On Purple Heart Day, Americans pause to recognize the wounded warriors of the United States military. The medal is awarded to those who are "wounded or killed in any action against an enemy of the United States or as a result of an act of any such enemy or opposing armed forces."
Looking at the history and traditions of the armed forces, it should come as no surprise that the roots of this medal make it the oldest military award still presented to U.S. service members.
The History of the Purple Heart
Until the Civil War, the U.S. military didn’t really award medals for soldiers or veterans of any war. The idea of giving medals was considered a more European military tradition. The idea of the Republic awarding bits of ribbon for combat actions often was looked upon with scorn.
Gen. George Washington didn’t see it that way, and we know that because he personally issued medals to a few individuals, three that we know for sure. It was the Badge of Military Merit, and he awarded it to those who performed “not only instances of unusual gallantry in battle, but also extraordinary fidelity and essential service in any way."
The award he gave those men was a “heart in purple cloth, or silk, edged with narrow lace or binding.” A few examples of those awarded by Washington still can be seen in museums, but its design is the foundation of today's Purple Heart medal. The award also bears a profile of Gen. Washington, along with an inscription on the reverse that reads: “FOR MILITARY MERIT.”
Although the medal fell into disuse from those early days through World War I, it was revived in the years between the world wars. On Washington’s 200th birthday in 1932, President Herbert Hoover authorized the wearing of the Purple Heart medal to any service member awarded the Meritorious Service Citation Certificate or who were authorized to wear wound chevrons after 1917.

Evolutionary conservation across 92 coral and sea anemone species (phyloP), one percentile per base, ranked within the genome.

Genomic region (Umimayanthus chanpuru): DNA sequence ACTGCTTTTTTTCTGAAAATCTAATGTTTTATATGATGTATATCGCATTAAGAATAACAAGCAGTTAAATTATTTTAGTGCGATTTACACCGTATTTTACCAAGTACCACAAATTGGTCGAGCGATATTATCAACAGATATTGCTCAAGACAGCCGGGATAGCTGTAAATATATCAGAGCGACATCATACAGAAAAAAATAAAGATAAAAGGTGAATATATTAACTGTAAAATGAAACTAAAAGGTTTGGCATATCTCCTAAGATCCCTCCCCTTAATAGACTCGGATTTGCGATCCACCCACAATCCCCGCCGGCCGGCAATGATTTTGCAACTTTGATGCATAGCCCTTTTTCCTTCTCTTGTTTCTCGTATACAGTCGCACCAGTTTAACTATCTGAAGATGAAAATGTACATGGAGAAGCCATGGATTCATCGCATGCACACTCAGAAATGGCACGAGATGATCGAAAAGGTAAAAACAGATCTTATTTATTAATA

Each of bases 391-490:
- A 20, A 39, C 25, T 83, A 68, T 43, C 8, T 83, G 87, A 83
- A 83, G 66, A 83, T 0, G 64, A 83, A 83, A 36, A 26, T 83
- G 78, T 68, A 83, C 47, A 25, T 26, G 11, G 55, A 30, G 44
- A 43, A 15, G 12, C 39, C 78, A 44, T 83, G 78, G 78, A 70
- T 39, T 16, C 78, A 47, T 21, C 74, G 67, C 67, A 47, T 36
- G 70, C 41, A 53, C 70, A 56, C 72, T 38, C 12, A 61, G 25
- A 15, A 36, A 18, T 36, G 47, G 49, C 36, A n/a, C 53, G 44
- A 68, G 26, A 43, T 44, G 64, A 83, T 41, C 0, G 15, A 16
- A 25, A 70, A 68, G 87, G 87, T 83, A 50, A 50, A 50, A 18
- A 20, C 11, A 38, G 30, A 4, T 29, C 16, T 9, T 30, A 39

True to Washington’s original order, the medal was authorized for anyone wounded by the enemy and for those exhibiting “meritorious performance of duty.” By the end of 1942, it was restricted to those who were wounded by an enemy force.
President John F. Kennedy extended the award to those who were killed in combat in 1962. In 1984, President Ronald Reagan again extended the medal to those wounded by terrorist attacks or as part of a peacekeeping force after 1973. In 1985, those wounded by “friendly fire” were eligible for a Purple Heart as well. The award is authorized when the Secretary of the Army recognizes it as a qualifying attack, or is authorized jointly by secretaries of the branches involved in the attack.
Special Benefits for Purple Heart Recipients
Those who have received a Purple Heart get some extra state and federal veterans benefits. Though the more local benefits vary by state, the federal benefits offered by the Department of Veterans Affairs are fitting for America’s wounded warriors.
Read: Veteran State Benefits
These benefits include an automatic upgrade for their VA priority group, 10-point preference when applying for a federal job and full funding for the Post-9/11 GI Bill regardless of time spent on active duty.
Purple Heart Day
Every Aug. 7 since 2014 has been recognized as Purple Heart Day. It’s an unofficial holiday, so government offices, businesses and stock markets will be open. Those interested in creating an official local celebration that day can coordinate learning activities or ceremonies with local veterans groups.
Those interested in observing the occasion on their own might want to talk to local veterans about their service, meet those who have received a Purple Heart or donate time or money to the Purple Heart Foundation, which helps fund the Military Order of the Purple Heart, advocating and protecting the interest of wounded veterans and caring for the needs of those veterans and their families.
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